What Are the Leading Causes of Car Accidents in Canada?

According to Transport Canada, there were 161,902 motor vehicle collisions in 2015, 116,735 of these resulting in personal injuries. Despite new advancements in safety technology in today’s vehicles, the number of injuries continues to have an impact on thousands of people each year.

According to personal injury lawyers, when it comes to the leading causes of accidents each year in Canada, the top of the list has moved ahead of impaired driving and is one that has had a heavy impact on our injury rate since the invention of the smartphone.

Distracted Driving

With our new forms of technology, distracted driving has become our number one cause of motor vehicle collisions. Although we all feel as though we can adeptly multi-task, it becomes all the more obvious that it simply isn’t possible while behind the wheel of a car. Looking away from the road for even a couple seconds can have life-altering implications. One study found that driving while talking on a cell phone quadruples the risk of a collision.

BC banned the use of electronic devices as of January 1, 2010 and imposed tougher penalties that took effect June 1, 2016. ICBC has even instituted new harsher penalties for those who have exhibited distracted driving. And yet collisions keep happening at the hands of distracted drivers each year.

Impaired Driving

In 2016, ICBC recorded 67 traffic fatalities in BC resulting from driver impairment. A driver who is impaired by alcohol or drugs cannot react as quickly as necessary and poses a danger to themselves and others on the road. Anyone who is planning to drink or is afraid they have had too much to drink should never get behind the wheel of a car and should instead call someone else or appoint a designated driver.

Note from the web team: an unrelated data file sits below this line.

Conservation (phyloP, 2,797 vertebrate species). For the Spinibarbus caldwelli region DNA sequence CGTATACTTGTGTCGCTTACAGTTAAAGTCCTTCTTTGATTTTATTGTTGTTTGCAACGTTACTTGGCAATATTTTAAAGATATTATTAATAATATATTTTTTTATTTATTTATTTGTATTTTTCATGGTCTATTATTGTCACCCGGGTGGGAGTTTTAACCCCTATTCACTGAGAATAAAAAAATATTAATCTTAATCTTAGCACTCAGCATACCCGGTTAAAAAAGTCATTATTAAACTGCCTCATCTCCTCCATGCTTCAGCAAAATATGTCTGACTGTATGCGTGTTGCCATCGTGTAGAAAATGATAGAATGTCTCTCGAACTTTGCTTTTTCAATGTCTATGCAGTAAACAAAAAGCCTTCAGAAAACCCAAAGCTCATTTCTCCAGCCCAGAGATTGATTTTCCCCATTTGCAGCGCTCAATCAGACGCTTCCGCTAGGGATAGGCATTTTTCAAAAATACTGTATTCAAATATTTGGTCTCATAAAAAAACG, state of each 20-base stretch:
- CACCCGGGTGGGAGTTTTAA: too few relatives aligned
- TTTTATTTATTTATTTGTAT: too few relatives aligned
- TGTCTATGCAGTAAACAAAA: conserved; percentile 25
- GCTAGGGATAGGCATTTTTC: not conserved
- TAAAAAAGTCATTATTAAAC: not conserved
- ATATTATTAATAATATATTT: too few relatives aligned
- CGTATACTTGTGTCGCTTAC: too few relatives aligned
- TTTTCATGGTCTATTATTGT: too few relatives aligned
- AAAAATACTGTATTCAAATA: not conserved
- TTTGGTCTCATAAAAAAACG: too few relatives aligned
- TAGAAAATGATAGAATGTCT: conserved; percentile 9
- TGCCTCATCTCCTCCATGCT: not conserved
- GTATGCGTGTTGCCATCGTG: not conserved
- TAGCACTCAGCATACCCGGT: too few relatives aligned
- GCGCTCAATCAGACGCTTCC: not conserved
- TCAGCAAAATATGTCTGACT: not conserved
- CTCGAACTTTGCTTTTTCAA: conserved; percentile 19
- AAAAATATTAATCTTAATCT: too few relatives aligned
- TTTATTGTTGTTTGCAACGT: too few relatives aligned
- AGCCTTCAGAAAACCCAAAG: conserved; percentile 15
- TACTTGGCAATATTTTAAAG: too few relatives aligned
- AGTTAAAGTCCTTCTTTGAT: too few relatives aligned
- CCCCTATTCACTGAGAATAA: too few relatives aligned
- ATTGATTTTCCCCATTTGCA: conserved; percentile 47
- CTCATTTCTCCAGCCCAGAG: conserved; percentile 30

Speed limits are not just polite suggestions. They are the law, When driving at a high speed, you are not able to have enough time to react to changes or situations taking place on the road. Weather conditions compound this. ICBC reported 92 fatalities due to speeding in 2016 with nearly half of them involving dangerous road conditions.

Risky or Aggressive Driving

According to Transport Canada, aggressive driving is defined by speeding, running lights, tailgating, weaving in and out of traffic and failing to yield. Acts of aggression can be making rude gestures or verbal abuse, preventing other drivers from moving, assaulting another driver. These acts put all drivers on the road in a dangerous position.

If you have been injured in a motor vehicle accident due to the negligence of another driver, get professional legal advice. Call the personal injury lawyers at Personal Injury Lawyer. We will protect your rights if you have sustained injuries due to a dangerous driver.